Renewable energy sector-related exchange traded funds could benefit from President Joe Biden’s proposed infrastructure spending plan.
Biden has outlined a $2.3 trillion infrastructure plan that would expand subsidies to the renewable energy sector and address key bottlenecks impeding the shift to a green energy grid, the Wall Street Journal reports.
Specifically, the plan would create new tax credits to support the construction of high-voltage transmission lines, a major hurdle in the expansion of renewable energy. Additionally, it includes a proposed 10-year extension of wind, solar, and battery tax credits, which are currently set to expire in coming years.
Tax credits have “been very effective at reducing costs for wind and solar, and they could do the same for transmission,” Trey Ward, chief executive of Direct Connect Development Co., told the WSJ. “It is very simple: If you want more renewables, you need more transmission.”
Renewable energy companies were encouraged by the proposed extension of the tax credits and the push toward green energy.
“It will really unlock more markets in the United States where we’re just scratching the surface,” Suzanne Leta, head of policy and strategy for SunPower Corp., told the WSJ.
Biden argued that the spending plan is “a once-in-a-generation investment in America.”
“We need to do this or we’re never going to be able to hit decarbonization plans,” Nat Kreamer, chief executive of Advanced Energy Economy, told the WSJ.
State Street’s Green Suite
As a way to help investors tap into socially responsible investment opportunities, State Street Global Advisors offers a suite of socially responsible and ESG-related ETFs. For example, the SPDR Kensho Clean Power ETF (CNRG) seeks to provide exposure to the clean power industry in terms of both generation and underlying technology. Alternative energy sources are an increasingly important part of the power generation conversation.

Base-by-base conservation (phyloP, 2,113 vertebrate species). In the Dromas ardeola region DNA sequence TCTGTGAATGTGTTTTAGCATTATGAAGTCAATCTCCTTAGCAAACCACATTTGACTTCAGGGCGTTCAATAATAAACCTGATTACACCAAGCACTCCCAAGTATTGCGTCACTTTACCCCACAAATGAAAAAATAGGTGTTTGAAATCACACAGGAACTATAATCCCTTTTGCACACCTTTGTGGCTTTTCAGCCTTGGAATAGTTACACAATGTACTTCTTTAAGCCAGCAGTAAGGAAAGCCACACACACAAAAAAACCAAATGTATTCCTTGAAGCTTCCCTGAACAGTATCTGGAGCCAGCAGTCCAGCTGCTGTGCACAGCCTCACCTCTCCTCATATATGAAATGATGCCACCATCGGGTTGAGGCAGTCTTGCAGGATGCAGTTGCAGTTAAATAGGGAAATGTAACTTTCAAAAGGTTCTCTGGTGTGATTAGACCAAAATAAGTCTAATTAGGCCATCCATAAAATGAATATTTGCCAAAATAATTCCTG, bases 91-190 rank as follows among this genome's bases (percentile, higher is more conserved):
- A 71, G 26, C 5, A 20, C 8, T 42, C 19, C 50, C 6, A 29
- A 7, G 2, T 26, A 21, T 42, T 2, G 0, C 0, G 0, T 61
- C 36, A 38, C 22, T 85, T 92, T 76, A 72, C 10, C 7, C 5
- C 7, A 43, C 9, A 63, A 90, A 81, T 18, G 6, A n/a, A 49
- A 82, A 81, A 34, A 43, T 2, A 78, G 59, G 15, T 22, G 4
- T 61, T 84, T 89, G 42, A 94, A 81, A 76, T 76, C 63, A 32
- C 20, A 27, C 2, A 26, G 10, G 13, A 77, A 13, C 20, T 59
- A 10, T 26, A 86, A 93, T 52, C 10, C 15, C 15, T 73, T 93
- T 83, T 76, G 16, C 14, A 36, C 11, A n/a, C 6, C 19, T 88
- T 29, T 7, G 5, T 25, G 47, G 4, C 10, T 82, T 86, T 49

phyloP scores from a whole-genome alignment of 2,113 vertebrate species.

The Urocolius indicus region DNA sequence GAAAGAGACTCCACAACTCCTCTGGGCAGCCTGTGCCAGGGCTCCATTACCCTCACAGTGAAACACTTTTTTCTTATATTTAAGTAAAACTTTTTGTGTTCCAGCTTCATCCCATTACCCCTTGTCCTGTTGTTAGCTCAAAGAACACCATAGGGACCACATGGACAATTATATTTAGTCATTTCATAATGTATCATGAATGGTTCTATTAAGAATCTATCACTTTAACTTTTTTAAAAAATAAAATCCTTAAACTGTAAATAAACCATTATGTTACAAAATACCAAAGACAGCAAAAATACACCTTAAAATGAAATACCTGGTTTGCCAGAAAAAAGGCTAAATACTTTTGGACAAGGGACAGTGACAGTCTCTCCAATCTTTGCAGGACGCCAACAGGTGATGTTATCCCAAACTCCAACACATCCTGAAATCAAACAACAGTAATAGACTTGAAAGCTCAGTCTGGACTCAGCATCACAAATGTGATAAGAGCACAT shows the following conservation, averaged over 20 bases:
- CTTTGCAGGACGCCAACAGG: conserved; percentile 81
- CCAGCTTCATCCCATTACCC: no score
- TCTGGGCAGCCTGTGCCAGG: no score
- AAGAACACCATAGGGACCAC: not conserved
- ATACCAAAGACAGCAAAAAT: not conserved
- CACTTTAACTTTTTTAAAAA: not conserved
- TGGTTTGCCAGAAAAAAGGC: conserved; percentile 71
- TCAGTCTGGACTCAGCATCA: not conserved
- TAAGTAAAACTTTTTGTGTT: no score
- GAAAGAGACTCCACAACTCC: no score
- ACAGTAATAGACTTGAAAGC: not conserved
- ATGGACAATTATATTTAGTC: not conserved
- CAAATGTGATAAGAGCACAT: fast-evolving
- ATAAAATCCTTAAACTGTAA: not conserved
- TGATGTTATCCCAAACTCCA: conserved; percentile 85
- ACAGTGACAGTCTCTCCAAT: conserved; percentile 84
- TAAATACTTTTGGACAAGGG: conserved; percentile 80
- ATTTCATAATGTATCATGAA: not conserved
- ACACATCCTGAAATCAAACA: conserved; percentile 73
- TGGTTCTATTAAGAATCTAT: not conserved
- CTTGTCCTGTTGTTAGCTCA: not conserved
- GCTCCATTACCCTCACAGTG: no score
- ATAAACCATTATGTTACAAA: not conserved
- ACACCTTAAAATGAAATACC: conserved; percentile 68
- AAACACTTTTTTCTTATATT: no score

The SPDR S&P 500 ESG ETF (EFIV) enhances both SPDR’s ESG and S&P 500 ETF offerings, helping investors incorporate ESG while achieving a risk and return profile comparable to the S&P 500. The ETF tracks the S&P 500 ESG Index, which is designed to measure the performance of securities meeting certain sustainability criteria (i.e. criteria related to environmental, social, and governance factors) while maintaining a similar overall industry group weight as the S&P 500 Index.
The firm’s SPDR S&P 500 Fossil Fuel Free ETF (SPYX) tries to allow climate change-conscious investors to align the core of their investment strategy with their values by eliminating companies that own fossil fuel reserves from the S&P 500.
Finally, the SPDR MSCI ACWI Low Carbon Target ETF (NYSEArca: LOWC) targets the MSCI ACWI Low Carbon Target Index, which tries to address carbon exposure by overweighting companies with low carbon emissions relative to sales and per dollar of market capitalization, as compared to the broader market. LOWC was created for the U.N. Joint Staff Pension Fund.
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